The reliance of the creditors and the trial court on Massey v. Farmers Merchants Nat. Bank Trust Co. etc., 94 F.2d 526 (4 Cir. 1938) is misplaced. That case arose under Sec. 75 of the Act, 11 U.S.C. § 203, concerned with Agricultural Compositions and Extensions [now no longer in effect]. The procedure is generally similar to a Chapter XII with sub-section (h) requiring a hearing on application for confirmation and sub-section (i) providing for confirmation, if among other things, "(3) the offer and its acceptance are in good faith * *". However in Massey there were three meetings of creditors and following an adverse report by the conciliation commission, the district court dismissed petition. The debtor petitioned to reinstate the proceedings and the petition was denied. The appeal was from such denial.
Under the facts of Massey, the general language relied upon cannot be of avail to appellees in view of the statutory requirements set forth above for dismissal of a Chapter XII petition.
Other contentions by appellees need not be considered in view of our disposition of this case. We make one comment. Appellees contend that the substantive law of the State of Hawaii does not authorize partnerships to hold title, legal or equitable, in real property. This question of local law was not passed on by the court below. We will not consider the question now or if this case comes here again unless it is first passed on by the lower court.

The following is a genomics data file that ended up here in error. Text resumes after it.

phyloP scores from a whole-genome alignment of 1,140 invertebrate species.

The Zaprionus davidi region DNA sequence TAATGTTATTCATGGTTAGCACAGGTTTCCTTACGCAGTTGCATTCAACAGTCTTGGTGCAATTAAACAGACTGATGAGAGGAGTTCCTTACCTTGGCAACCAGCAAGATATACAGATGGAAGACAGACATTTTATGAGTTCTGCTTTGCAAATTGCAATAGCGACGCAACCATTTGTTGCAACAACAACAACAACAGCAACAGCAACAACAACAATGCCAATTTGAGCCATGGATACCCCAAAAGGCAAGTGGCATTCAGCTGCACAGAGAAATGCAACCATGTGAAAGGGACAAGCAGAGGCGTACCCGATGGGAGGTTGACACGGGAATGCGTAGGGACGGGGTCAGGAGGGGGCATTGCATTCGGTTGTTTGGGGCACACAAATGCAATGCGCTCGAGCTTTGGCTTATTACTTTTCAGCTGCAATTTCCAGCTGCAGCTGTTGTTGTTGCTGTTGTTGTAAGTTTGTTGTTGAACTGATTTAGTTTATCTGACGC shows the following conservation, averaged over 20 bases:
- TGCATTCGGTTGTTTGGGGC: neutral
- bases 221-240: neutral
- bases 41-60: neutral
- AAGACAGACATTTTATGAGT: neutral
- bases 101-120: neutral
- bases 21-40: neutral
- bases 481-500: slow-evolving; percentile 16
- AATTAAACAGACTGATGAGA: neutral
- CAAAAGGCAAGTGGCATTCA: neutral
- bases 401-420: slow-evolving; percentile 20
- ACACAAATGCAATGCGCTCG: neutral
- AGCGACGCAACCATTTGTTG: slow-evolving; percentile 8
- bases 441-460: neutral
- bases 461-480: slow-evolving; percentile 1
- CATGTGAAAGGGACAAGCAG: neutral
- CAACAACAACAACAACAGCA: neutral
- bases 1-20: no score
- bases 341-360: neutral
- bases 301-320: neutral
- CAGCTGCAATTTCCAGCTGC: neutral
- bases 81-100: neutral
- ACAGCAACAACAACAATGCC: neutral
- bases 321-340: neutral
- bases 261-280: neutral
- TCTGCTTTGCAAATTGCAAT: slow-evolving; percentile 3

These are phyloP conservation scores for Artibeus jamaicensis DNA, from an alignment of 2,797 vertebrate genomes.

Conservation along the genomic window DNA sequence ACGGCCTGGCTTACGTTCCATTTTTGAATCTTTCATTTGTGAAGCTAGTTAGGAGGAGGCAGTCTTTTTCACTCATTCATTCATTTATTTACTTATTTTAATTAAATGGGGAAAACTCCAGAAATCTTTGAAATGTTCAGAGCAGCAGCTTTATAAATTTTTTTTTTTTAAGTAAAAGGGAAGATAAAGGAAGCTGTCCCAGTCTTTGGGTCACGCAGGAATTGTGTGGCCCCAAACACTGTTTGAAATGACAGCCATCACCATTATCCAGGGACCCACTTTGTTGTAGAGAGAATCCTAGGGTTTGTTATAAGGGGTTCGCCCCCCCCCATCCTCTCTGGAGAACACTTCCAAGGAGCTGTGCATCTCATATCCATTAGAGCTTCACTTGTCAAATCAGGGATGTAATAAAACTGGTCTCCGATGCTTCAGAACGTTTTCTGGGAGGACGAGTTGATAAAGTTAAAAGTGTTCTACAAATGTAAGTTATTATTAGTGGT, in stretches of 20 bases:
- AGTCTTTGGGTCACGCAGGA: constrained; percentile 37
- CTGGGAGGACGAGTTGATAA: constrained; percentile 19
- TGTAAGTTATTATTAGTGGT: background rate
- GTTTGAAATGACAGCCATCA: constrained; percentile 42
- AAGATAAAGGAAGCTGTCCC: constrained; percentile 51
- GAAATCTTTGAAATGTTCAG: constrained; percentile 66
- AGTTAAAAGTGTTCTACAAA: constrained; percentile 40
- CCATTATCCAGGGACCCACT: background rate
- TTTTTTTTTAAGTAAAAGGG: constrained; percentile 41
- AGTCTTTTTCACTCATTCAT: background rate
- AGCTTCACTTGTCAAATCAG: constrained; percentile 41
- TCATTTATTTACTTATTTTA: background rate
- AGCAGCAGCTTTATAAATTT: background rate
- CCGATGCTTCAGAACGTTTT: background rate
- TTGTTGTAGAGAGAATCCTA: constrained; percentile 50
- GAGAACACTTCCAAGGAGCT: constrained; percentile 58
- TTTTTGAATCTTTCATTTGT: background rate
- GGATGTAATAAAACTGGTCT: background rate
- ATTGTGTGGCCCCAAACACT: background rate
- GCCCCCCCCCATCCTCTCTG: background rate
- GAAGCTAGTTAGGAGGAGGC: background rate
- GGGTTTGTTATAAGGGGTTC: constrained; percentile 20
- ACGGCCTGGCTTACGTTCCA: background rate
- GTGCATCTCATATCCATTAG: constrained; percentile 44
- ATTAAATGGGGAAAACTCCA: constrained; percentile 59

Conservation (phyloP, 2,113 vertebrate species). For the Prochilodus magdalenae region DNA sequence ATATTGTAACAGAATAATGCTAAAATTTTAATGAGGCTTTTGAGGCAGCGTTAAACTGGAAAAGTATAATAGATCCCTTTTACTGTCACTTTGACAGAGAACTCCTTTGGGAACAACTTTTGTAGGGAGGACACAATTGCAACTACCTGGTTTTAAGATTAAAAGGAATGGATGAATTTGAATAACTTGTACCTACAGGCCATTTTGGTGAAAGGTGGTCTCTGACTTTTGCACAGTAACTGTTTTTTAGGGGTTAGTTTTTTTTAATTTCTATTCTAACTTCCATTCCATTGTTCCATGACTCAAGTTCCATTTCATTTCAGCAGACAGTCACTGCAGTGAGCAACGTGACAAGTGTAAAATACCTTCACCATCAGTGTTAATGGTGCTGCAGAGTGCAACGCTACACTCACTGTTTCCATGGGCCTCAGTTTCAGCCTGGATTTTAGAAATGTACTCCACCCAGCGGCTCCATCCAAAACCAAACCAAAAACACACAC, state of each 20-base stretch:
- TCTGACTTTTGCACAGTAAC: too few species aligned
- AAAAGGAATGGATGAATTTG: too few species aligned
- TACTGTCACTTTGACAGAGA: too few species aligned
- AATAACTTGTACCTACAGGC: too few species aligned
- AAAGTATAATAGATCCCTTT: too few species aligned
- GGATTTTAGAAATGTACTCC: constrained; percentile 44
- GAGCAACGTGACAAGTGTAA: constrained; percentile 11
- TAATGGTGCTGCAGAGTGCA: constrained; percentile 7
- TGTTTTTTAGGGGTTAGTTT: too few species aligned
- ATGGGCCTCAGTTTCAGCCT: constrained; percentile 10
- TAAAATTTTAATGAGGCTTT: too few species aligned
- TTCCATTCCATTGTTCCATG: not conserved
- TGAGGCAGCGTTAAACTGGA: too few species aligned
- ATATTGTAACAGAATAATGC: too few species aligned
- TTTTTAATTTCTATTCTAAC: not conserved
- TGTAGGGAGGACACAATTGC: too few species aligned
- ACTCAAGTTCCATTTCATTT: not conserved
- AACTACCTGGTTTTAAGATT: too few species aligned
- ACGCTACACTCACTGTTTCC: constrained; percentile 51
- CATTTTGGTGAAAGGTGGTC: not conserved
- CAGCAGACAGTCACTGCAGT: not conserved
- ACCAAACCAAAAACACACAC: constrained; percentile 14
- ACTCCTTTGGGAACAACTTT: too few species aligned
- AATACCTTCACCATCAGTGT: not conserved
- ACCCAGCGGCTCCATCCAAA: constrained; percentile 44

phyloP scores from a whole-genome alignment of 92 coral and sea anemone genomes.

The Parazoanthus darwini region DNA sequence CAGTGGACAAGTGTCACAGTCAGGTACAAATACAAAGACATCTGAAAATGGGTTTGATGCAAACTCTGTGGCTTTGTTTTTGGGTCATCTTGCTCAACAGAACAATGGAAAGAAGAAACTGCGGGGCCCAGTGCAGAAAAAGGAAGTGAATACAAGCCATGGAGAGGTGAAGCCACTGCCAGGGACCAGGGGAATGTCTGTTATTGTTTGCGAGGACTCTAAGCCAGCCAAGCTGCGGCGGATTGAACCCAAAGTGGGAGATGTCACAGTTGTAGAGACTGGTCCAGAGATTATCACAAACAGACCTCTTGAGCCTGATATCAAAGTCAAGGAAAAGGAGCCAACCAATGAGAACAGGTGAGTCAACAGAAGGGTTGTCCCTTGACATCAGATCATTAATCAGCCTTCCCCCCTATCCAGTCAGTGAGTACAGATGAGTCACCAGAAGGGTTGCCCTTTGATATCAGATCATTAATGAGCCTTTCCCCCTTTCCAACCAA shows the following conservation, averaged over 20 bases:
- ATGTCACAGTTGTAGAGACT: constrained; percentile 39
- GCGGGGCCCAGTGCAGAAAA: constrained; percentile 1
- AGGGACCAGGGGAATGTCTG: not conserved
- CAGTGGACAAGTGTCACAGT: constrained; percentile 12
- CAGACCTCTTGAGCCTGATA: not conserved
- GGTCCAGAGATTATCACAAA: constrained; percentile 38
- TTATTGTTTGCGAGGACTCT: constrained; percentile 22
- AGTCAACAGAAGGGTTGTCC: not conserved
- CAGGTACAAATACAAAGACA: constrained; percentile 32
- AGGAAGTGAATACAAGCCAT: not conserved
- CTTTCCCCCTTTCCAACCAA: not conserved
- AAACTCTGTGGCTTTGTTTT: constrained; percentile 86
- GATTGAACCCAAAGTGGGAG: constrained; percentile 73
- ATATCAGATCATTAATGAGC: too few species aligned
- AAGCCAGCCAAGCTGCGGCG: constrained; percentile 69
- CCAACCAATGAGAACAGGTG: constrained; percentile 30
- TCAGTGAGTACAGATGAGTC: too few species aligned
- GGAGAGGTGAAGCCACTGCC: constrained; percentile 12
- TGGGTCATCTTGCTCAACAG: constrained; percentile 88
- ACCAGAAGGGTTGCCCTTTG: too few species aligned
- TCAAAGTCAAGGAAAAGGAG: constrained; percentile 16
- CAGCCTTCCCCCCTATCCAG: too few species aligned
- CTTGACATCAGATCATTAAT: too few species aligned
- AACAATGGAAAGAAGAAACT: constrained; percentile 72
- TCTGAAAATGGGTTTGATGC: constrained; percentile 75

It appears that one of the reasons that the trial court granted the motion to dismiss was its belief, which the record supports, that the proceeding was merely an attempt to delay creditors in a situation in which there was no possibility that a Chapter XII proceeding could be successfully completed. However, a creditors' meeting can be called under section 434 on only 10 days notice. Thus, adherence to the normal procedure in Chapter XII cases should not produce any inordinate delay, and there is always the possibility that facts will be brought out at the creditors' meeting, including the attitude of the creditors themselves, which will throw new light upon the proceeding. For this reason we think it better that the court adhere to the normal procedures prescribed in Chapter XII.
We think the debtors are engaging in an exercise of futility and appreciate the trial court's desire to terminate the proceedings. Reluctantly the judgment is reversed and the case remanded.